Parrot debuts Android-powered car stereo

The Parrot Asteroid car audio receiver features GPS, Bluetooth, and an Android operating system.

Antuan Goodwin Reviews Editor / Cars
Antuan Goodwin gained his automotive knowledge the old fashioned way, by turning wrenches in a driveway and picking up speeding tickets. From drivetrain tech and electrification to car audio installs and cabin tech, if it's on wheels, Antuan is knowledgeable.
Expertise Reviewing cars and car technology since 2008 focusing on electrification, driver assistance and infotainment Credentials
  • North American Car, Truck and SUV of the Year (NACTOY) Awards Juror
Antuan Goodwin
2 min read

Parrot's newest car stereo has Android inside.
Parrot's newest car stereo has Android inside. Parrot

LAS VEGAS--Parrot is best known for its Bluetooth hands-free products. But if the AR.Drone is any indicator, this isn't a company that's afraid to come out of left field with a seemingly random product. Enter the Parrot Asteroid, a car audio receiver powered by Android OS. Yep, you read that correctly.

The Asteroid is a single-DIN receiver with a two-part faceplate that is split between a physical control panel that is detachable for security and a large, fixed 3.2-inch LCD. The unit features three USB ports it can use to connect to digital audio sources or the GPS dongle with which it ships. The Asteroid can also be connected to an optional 3G USB dongle, bringing wireless data connectivity to the dashboard. The Asteroid takes advantage of its location-awareness and potential data stream with services such as Parrot Maps (a turn-by-turn navigation app), traffic and construction alerts, and access to Web radio stations. Because the Asteroid is based on Android, Parrot can update the unit with new services and apps as they are developed. However, don't your hopes up about running Angry Birds on your head unit, as it is unlikely that the Asteroid will have Android Market access.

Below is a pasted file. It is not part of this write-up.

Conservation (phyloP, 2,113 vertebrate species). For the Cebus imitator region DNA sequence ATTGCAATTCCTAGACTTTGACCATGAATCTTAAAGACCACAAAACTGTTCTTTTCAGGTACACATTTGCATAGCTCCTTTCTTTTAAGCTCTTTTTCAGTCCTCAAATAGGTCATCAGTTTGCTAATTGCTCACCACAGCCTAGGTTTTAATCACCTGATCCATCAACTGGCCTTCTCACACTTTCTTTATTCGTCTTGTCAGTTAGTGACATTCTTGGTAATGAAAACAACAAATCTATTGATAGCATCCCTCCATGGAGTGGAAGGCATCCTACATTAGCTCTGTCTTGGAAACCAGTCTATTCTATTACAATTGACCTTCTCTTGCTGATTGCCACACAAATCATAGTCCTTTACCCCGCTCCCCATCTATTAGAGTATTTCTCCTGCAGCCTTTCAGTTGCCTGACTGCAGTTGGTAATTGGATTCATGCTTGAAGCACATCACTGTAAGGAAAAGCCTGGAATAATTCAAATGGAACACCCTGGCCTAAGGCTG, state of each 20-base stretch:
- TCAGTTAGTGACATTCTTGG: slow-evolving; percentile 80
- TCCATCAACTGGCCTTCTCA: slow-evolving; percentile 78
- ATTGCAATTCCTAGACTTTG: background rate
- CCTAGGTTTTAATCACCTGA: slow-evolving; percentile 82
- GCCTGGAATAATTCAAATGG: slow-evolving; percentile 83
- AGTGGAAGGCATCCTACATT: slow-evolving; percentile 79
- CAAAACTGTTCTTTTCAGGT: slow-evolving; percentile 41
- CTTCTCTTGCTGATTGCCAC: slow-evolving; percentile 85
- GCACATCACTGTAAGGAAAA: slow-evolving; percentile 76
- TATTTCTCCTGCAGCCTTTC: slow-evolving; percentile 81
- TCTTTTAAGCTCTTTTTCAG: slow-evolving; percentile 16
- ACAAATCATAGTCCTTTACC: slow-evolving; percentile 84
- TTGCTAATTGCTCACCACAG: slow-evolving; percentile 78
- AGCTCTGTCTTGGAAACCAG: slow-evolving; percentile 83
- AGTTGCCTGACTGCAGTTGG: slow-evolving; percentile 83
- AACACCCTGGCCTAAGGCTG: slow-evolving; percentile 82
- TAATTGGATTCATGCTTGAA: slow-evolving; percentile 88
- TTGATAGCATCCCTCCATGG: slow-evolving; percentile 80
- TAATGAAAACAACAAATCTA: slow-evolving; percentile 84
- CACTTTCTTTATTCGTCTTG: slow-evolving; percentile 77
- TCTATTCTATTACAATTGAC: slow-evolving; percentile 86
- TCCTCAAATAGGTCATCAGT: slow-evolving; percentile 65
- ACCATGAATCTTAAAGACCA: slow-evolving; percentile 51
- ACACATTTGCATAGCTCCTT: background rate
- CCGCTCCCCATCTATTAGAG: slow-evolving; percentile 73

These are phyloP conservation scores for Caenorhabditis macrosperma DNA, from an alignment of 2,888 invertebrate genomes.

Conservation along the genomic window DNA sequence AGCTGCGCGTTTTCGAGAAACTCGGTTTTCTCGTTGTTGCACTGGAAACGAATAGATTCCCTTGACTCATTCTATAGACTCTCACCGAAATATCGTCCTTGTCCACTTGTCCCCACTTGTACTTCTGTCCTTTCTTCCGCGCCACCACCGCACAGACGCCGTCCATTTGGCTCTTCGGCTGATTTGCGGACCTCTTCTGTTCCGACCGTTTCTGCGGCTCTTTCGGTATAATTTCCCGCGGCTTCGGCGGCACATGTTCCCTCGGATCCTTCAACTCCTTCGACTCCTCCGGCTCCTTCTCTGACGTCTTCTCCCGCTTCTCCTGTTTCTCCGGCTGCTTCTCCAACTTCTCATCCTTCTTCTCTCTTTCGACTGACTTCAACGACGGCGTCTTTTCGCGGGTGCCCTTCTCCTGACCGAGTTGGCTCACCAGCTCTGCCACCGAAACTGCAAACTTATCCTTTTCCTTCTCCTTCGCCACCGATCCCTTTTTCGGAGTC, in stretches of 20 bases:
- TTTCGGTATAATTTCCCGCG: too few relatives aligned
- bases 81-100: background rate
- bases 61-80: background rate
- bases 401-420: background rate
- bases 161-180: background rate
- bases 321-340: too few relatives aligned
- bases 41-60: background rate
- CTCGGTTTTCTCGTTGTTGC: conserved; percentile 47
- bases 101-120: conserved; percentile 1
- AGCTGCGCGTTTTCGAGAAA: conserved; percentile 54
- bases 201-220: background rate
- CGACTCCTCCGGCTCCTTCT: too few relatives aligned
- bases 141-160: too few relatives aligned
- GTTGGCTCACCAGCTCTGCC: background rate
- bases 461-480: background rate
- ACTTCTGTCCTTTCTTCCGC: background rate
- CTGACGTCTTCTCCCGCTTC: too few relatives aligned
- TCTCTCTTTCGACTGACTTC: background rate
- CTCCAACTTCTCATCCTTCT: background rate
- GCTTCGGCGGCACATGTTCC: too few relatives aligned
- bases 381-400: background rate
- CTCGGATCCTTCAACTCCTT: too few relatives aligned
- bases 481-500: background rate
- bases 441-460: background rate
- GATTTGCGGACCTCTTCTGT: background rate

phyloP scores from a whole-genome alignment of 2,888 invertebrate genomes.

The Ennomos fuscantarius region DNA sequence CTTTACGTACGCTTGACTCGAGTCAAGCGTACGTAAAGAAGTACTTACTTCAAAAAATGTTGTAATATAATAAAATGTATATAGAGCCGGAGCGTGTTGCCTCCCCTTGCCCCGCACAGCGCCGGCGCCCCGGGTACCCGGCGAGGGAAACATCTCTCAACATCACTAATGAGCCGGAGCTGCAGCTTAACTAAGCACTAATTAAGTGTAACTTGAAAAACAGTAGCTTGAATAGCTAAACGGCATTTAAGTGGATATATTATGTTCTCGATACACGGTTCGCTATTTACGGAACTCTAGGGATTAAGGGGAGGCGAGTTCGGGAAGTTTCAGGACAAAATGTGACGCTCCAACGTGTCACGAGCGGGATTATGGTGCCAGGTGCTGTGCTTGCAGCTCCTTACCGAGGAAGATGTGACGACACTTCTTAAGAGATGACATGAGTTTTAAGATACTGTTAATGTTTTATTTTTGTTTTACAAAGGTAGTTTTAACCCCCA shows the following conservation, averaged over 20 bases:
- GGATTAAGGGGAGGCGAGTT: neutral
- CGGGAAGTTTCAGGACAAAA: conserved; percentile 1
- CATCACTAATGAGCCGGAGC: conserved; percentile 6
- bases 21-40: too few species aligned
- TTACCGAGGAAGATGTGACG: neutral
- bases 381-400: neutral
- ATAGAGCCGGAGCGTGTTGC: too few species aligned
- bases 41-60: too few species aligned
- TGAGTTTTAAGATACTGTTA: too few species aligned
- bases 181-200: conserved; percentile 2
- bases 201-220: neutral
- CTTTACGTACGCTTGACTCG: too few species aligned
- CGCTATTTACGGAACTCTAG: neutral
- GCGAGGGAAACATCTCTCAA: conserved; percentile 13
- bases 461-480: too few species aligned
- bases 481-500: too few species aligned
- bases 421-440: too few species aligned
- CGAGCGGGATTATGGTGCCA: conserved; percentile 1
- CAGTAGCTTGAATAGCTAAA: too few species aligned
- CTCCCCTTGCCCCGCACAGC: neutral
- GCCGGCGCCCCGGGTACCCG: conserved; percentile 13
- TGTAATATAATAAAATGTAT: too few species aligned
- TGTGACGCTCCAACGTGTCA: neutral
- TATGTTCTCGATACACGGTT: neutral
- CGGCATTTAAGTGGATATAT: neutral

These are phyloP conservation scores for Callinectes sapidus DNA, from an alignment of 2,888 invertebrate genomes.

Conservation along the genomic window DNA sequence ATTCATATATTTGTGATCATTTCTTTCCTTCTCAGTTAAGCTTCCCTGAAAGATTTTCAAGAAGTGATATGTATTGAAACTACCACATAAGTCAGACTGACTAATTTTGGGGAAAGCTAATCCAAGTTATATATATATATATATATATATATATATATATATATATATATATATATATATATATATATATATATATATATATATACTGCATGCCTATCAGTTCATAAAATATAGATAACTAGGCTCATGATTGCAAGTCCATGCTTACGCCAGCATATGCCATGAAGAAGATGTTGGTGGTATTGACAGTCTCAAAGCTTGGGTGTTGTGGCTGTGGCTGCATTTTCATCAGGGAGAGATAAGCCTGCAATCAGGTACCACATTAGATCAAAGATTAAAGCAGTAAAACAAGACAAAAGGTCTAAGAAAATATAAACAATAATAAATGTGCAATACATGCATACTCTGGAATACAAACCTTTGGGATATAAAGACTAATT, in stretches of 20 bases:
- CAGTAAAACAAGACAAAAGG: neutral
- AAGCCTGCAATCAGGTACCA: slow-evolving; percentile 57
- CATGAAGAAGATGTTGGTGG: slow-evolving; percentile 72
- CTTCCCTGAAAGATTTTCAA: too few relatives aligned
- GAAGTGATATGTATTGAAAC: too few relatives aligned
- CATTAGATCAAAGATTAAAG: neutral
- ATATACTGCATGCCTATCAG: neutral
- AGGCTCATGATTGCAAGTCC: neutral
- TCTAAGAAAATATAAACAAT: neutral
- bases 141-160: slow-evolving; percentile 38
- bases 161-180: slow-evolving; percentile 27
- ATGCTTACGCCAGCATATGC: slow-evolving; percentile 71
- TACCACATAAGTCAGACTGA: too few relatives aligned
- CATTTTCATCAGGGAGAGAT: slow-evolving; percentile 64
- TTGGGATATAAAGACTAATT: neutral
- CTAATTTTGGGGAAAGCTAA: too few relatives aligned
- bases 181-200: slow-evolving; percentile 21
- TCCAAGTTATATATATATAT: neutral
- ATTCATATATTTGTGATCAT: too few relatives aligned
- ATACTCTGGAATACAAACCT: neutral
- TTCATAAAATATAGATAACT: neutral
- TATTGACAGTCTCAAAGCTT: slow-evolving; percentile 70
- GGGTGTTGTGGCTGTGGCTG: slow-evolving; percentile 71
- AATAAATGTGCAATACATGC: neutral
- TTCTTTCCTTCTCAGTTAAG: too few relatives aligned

The Asteroid unit offers digital audio playback from mass storage devices connected to any of its three USB ports (two of which will probably be occupied by the aforementioned dongles), iPhones and iPods (how ironic!), SD cards, and over Bluetooth via A2DP. When listening to a supported digital audio source, users can press a button to have the Asteroid read aloud the artist or album of the playing song at the touch of a button--which is pretty neat, if not a bit unnecessary with the screen right there. Analog sources include an auxiliary input and AM/FM radio with RDS text compatibility.

Of course, the Asteroid features Parrot's Bluetooth handsfree calling system with voice control. The voice control is notable in that it is truly hands-free; the driver can initiate outgoing calls or accept and reject incoming calls with only the sound of their voice--no physical manipulation is necessary.

Our initial impressions are that the Asteroid could either be a brilliant leap in car stereo sophistication or simply too complicated for its own good. We'll have to wait until Asteroid hits later this year (at a yet unannounced price) to find out.